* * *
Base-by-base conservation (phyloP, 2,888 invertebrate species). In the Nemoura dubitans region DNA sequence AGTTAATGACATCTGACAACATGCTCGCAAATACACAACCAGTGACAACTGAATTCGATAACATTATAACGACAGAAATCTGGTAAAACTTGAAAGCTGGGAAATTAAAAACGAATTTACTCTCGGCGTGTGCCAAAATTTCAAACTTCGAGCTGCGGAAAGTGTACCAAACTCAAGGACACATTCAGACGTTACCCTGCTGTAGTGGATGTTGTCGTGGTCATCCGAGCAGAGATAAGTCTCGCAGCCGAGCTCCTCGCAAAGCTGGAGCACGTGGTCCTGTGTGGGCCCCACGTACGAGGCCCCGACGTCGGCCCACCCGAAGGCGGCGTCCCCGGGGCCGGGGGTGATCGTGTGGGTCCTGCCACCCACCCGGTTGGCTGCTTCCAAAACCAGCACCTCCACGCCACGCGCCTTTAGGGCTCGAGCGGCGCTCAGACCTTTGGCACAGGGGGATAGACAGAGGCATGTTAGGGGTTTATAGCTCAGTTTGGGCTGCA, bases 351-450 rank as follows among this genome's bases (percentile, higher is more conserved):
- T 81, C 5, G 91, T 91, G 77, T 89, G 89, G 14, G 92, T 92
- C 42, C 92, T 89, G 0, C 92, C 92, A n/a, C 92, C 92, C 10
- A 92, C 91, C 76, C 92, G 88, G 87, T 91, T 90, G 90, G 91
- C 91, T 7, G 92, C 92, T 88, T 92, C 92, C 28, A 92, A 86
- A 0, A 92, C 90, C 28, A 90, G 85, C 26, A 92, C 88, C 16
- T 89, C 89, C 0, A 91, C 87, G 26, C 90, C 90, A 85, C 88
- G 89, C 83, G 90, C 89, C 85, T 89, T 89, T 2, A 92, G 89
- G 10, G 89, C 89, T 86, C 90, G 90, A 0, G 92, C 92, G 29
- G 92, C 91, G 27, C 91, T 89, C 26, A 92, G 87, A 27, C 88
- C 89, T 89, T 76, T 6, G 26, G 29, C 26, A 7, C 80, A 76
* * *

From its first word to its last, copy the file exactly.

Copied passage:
Base-by-base conservation (phyloP, 2,888 invertebrate species). In the Nemoura dubitans region DNA sequence AGTTAATGACATCTGACAACATGCTCGCAAATACACAACCAGTGACAACTGAATTCGATAACATTATAACGACAGAAATCTGGTAAAACTTGAAAGCTGGGAAATTAAAAACGAATTTACTCTCGGCGTGTGCCAAAATTTCAAACTTCGAGCTGCGGAAAGTGTACCAAACTCAAGGACACATTCAGACGTTACCCTGCTGTAGTGGATGTTGTCGTGGTCATCCGAGCAGAGATAAGTCTCGCAGCCGAGCTCCTCGCAAAGCTGGAGCACGTGGTCCTGTGTGGGCCCCACGTACGAGGCCCCGACGTCGGCCCACCCGAAGGCGGCGTCCCCGGGGCCGGGGGTGATCGTGTGGGTCCTGCCACCCACCCGGTTGGCTGCTTCCAAAACCAGCACCTCCACGCCACGCGCCTTTAGGGCTCGAGCGGCGCTCAGACCTTTGGCACAGGGGGATAGACAGAGGCATGTTAGGGGTTTATAGCTCAGTTTGGGCTGCA, bases 351-450 rank as follows among this genome's bases (percentile, higher is more conserved):
- T 81, C 5, G 91, T 91, G 77, T 89, G 89, G 14, G 92, T 92
- C 42, C 92, T 89, G 0, C 92, C 92, A n/a, C 92, C 92, C 10
- A 92, C 91, C 76, C 92, G 88, G 87, T 91, T 90, G 90, G 91
- C 91, T 7, G 92, C 92, T 88, T 92, C 92, C 28, A 92, A 86
- A 0, A 92, C 90, C 28, A 90, G 85, C 26, A 92, C 88, C 16
- T 89, C 89, C 0, A 91, C 87, G 26, C 90, C 90, A 85, C 88
- G 89, C 83, G 90, C 89, C 85, T 89, T 89, T 2, A 92, G 89
- G 10, G 89, C 89, T 86, C 90, G 90, A 0, G 92, C 92, G 29
- G 92, C 91, G 27, C 91, T 89, C 26, A 92, G 87, A 27, C 88
- C 89, T 89, T 76, T 6, G 26, G 29, C 26, A 7, C 80, A 76